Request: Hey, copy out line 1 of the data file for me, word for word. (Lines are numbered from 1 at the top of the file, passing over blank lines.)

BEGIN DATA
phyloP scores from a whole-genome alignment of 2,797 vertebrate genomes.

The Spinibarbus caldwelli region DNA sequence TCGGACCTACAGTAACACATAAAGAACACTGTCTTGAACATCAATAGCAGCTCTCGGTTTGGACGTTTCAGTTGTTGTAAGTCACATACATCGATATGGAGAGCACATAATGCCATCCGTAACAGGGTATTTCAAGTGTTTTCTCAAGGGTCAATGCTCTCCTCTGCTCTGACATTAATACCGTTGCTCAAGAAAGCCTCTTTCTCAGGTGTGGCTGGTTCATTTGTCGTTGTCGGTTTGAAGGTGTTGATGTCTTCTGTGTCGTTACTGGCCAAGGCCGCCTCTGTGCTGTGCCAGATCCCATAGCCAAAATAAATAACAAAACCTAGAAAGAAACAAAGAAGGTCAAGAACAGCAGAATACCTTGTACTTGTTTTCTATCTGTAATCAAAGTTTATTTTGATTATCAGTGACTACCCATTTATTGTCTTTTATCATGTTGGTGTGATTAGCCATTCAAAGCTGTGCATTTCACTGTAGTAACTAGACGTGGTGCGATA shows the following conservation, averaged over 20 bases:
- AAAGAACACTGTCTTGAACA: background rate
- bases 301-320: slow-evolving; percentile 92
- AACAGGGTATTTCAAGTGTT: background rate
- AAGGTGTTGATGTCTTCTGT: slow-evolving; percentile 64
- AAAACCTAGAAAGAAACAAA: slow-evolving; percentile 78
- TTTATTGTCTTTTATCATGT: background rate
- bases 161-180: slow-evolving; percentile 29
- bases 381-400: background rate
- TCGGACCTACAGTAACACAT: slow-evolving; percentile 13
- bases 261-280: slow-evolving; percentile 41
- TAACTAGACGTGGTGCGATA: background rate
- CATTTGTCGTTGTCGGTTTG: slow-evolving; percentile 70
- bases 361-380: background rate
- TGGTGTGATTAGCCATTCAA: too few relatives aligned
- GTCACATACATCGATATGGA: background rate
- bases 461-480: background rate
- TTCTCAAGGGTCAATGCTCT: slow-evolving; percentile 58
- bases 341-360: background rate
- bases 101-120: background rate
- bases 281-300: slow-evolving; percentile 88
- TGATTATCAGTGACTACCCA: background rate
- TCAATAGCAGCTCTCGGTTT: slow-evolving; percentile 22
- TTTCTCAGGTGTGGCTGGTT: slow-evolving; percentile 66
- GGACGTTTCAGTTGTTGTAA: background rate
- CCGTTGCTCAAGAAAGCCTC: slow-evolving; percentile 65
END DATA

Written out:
phyloP scores from a whole-genome alignment of 2,797 vertebrate genomes.